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The legislative information contained on this web site is my interpretation of the law based on many years in the health and safety business. A definitive interpretation can only be given by the courts. I will therefore not be held responsible for any accident/incident/prosecution arising as a consequence of anyone using any information obtained from this web site.

Forklift refresher training. legal position

forklift refresher trainingA point that sometimes causes some confusion amongst employers is the subject of forklift refresher training. There are no specific times laid down for operator refresher training although it is mandatory that it is carried out in certain circumstances.

The ACoP that deals with forklift training states that forklift refresher training should be provided but leaves the employer to decide when that should be. As a general rule most employers would seek to arrange for their operators to receive refresher training somewhere between three and five years after the basic training has been carried out. The ACOP states that regular refresher training will ensure operators:

It also states that forklift refresher training or re-testing might also be appropriate where operators:

The subject of forklift refresher training is also covered in the 2005 Workplace Transport Regulations.

RTITB Services Ltd, (a major accrediting body), run the National Operators Registration Scheme, (NORS). Under this scheme, operators are subjected to a refresher training course every three years and an expiry date is included on their NORS qualification. RTITB write to every person registered on the NORS database at their home address to remind them that their forklift refresher training is due.

In the event of an accident or investigation the authorities will ask to see the certificate of training. They will then possibly ask for proof of other training such as that designed for special attachments or unusual working conditions etc. They will also want to know about the course durations to see if they correspond with those laid down by the accrediting bodies. If they do not, it may be deemed that the training was insufficient and a prosecution might follow. If you are booking training with a company ask about this and get them to put it in writing if in doubt. (Be particularly aware of one day courses as these are only approved for refresher training for previously certificated operators).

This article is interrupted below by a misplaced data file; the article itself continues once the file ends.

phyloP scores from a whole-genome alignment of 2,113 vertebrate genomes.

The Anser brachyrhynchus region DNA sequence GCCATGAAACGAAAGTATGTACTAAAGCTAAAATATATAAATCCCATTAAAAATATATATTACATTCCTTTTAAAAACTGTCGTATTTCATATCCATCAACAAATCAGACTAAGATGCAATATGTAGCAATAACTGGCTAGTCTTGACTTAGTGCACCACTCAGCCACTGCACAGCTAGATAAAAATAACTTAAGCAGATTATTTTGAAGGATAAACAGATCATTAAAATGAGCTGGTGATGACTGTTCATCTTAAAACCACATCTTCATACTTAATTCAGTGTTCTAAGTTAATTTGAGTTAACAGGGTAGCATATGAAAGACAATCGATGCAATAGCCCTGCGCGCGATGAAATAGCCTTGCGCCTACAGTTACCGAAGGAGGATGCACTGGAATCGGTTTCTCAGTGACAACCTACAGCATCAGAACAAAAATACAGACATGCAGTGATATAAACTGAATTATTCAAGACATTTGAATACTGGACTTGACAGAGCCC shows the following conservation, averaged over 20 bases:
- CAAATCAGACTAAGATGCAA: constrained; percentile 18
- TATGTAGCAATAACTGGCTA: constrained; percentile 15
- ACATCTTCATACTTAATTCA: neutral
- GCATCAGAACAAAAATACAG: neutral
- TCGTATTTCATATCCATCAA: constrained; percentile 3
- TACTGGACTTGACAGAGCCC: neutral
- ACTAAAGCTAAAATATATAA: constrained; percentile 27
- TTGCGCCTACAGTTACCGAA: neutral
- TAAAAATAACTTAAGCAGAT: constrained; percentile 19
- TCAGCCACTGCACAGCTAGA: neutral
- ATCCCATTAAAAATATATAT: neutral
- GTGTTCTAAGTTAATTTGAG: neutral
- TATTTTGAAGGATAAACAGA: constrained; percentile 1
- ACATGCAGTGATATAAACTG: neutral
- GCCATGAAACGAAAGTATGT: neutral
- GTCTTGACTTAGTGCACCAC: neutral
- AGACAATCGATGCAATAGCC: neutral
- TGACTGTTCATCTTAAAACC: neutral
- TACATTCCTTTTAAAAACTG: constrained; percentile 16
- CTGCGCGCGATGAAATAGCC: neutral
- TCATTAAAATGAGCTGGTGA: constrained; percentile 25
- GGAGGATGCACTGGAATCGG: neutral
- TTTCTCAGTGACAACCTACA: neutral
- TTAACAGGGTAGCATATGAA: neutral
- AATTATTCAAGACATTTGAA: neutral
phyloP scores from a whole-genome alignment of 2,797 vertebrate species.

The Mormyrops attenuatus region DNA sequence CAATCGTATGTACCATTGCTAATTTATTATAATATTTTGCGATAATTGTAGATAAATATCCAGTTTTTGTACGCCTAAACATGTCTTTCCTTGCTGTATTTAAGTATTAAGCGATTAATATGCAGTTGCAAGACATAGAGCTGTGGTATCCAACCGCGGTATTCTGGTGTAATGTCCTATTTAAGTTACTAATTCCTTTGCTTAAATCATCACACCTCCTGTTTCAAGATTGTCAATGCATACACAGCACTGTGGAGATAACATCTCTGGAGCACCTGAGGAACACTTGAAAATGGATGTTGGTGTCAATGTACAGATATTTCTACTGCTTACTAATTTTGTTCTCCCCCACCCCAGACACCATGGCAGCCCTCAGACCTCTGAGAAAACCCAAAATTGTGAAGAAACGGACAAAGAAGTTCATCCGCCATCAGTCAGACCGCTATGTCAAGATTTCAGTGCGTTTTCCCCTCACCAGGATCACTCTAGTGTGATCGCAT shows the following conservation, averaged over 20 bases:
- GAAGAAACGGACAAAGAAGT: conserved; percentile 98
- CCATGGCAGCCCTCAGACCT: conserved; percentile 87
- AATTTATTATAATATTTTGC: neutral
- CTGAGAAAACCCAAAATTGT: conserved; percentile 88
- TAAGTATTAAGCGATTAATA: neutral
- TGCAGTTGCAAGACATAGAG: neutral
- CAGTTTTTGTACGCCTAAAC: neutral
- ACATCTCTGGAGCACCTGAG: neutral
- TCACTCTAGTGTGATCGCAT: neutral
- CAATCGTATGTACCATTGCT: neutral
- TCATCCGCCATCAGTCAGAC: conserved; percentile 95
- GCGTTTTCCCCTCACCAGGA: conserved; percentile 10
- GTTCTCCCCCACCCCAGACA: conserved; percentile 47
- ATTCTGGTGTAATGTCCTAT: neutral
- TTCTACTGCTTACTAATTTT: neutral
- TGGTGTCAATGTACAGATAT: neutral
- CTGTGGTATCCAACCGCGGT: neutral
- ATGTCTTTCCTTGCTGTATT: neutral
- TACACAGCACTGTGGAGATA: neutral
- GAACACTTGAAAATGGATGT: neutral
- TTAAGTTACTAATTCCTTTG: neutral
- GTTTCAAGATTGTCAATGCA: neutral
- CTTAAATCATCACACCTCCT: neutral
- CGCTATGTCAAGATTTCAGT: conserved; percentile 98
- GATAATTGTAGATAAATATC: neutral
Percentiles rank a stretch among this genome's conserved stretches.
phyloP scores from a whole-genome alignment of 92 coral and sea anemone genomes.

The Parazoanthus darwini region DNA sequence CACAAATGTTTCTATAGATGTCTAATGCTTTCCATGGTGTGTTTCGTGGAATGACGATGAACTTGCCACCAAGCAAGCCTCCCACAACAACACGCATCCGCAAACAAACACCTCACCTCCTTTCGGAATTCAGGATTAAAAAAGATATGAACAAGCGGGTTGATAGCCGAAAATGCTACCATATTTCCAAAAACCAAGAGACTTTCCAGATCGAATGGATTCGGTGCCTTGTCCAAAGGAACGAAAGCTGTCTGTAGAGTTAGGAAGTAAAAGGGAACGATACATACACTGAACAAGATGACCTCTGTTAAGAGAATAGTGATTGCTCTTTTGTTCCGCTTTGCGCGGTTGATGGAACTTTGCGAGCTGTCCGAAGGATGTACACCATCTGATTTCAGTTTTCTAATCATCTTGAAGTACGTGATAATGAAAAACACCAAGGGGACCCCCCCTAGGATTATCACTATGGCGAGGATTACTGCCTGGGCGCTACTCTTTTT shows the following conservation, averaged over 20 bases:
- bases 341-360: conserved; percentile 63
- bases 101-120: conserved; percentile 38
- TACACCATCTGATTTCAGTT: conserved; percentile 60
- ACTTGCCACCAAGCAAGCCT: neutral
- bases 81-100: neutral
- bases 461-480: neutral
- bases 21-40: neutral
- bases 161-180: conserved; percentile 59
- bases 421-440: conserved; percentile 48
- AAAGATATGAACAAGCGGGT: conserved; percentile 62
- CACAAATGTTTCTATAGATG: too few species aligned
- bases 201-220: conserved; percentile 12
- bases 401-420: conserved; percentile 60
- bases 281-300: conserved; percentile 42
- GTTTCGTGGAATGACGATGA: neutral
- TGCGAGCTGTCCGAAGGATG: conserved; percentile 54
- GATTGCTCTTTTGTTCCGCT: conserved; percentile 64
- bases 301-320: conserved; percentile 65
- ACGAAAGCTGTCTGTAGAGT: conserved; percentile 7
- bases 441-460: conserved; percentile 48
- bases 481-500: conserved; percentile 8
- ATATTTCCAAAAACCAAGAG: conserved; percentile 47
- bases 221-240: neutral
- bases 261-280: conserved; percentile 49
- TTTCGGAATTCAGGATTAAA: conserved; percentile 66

The HSE inspector would almost certainly want to know the length of time that had passed since the training was provided. If all is in order then it will probably prevent a prosecution for failing to provide training. Note that the maximum fine for an offence under section 2 of the act can be unlimited! Contrary to popular belief, people in a company cannot be sent to jail under section 2 of the HSE Act except for some quite rare, specific offences.

One last thing. It is the EMPLOYER who has to give permission for an employee to operate fork lifts at the company and this should be in writing. Neither the instructor or the training company have the authority to do this in law.

If you think training is expensive. try having an accident!

Details of the operator practical test can be found here

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